Cologne is one of the most exciting places to eat and drink in Germany, but with more than three thousand eateries to choose from it can be difficult to find the right place. Here are some of my favourite places to eat and drink:

  • One local delicacy is the Kölsche Kaviar, a delicious smoky blood sausage served with fried onion rings and a Röggelchen (rye bread roll). If you ask for the Himmel un Ääd (literally “Heaven and Earth”) you will be served something similar, except with apple sauce and mashed potatoes – this is my favorite thing to have with a glass of beer. For a very reasonably priced meal try the Lommerzheim Restaurant on Siegesstraße, in the Deutz neighbourhood. The portion sizes are enormous, and they serve all of the traditional Cologne dishes. Their pommes (French fries) and pork chops are excellent.
  • An excellent choice for a quick snack or accompaniment to beer is the Halve Hahn (literally “half a rooster”). Despite its name, you are not served half a roast bird, but instead a buttered Röggelchen with thick slices of Gouda cheese, German mustard, raw onions, and occasionally a pickle. Look for this in the Päffgen brewery on Friesenstraße, only a few minutes’ walk from the Friesenplatz U-Bahn station. This is also the oldest brewery in the city, and continues to brew Kölsch according to their historic recipe.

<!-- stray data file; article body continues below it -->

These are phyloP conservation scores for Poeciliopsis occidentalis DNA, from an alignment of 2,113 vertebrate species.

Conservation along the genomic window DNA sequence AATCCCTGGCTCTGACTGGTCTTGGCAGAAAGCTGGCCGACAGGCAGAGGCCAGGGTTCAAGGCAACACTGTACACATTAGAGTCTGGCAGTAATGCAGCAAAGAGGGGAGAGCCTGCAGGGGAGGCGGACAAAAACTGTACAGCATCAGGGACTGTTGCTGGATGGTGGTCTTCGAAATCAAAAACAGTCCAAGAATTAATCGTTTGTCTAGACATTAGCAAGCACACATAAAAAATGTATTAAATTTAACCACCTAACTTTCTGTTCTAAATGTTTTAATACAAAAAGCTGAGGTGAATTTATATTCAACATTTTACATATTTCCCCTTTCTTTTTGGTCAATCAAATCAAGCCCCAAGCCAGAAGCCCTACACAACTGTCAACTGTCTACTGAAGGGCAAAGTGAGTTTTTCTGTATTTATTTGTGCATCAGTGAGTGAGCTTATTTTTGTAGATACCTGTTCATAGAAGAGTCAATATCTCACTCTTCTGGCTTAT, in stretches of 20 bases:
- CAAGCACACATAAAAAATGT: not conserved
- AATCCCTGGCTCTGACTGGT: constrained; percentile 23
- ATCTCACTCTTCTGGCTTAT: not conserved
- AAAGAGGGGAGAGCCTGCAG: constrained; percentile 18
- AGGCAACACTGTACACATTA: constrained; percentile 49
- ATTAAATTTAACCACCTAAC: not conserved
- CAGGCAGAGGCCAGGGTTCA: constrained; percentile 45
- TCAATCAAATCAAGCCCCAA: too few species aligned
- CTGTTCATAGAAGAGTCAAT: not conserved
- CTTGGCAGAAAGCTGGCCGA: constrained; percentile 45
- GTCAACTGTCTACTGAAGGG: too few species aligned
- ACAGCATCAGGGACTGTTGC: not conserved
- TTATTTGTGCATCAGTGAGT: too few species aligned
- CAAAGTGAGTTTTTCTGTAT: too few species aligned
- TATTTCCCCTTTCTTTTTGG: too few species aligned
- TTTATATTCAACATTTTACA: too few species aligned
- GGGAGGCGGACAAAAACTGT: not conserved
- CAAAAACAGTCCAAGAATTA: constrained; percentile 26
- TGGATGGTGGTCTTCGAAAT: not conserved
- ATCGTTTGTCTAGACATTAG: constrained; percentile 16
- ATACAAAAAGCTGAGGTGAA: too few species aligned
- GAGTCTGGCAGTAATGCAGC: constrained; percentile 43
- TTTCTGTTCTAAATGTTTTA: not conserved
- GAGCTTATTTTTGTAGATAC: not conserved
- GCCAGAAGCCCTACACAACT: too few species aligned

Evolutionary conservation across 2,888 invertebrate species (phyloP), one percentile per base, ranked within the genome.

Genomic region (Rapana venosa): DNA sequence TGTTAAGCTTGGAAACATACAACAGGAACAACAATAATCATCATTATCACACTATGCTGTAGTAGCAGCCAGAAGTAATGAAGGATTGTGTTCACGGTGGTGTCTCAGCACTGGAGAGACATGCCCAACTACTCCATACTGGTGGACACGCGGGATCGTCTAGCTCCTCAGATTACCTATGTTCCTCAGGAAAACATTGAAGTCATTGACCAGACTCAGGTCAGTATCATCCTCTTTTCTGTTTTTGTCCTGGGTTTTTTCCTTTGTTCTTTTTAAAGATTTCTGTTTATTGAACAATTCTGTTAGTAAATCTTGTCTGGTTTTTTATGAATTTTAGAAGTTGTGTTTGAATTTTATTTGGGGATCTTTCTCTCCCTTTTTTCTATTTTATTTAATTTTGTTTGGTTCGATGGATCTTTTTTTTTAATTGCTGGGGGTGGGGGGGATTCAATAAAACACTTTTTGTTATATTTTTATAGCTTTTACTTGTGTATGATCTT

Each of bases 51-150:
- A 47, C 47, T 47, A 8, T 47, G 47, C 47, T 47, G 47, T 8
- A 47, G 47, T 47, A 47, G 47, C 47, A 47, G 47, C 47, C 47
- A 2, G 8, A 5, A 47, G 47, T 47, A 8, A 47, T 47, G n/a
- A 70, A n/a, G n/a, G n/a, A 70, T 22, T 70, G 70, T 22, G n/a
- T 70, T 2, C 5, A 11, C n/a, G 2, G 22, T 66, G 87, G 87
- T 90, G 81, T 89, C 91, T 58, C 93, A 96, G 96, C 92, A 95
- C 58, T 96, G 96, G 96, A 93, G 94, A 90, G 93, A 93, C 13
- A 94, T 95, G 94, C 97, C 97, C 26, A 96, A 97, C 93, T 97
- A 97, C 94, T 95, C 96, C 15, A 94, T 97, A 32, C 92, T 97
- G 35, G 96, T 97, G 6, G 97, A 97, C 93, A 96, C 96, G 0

• For something more hearty and filling try the Hämmche/Hachse (boiled ham hock) or Sauerbraten (beef that has been marinated for several days in vinegar before being braised, usually served with red cabbage and a rich sweet and savory sauce). The Gilden im Zims on Heumarkt is a splendid restaurant to try these, as well as being a location steeped in history (ask a member of staff for the story of the Wishing Well).
  • The perfect thing to wash down all this delicious German food is a traditional glass of Kölsch. If you are used to having your German beer served in a Maßkrug (litre beer mug), then you might be surprised at the smaller glasses they use in Cologne. However, you don’t have to worry about not getting enough beer; at the traditional Brauhaus (beer brewery and pub) you are automatically served glass after glass of Kölsch until you say no by placing your beer mat on top of the glass. You can get Kölsch in pretty much every single pub in the city, but if you are looking for somewhere a little less mainstream then try out the newly-opened Bierchen on Bismarckstraße, in the Belgian Quarter. There you can try specialty beers from all the regions of Germany, as well as cheap glasses of Kölsch.
  • If all you desire is a big plate of Schnitzel (fried pork or veal), then go to Bei Oma Kleinmann on Zülpicher, close to the Dasselstraße U-Bahn station in the student quarter. The pub itself is rustic and traditional, and they serve Schnitzel in over a dozen variations.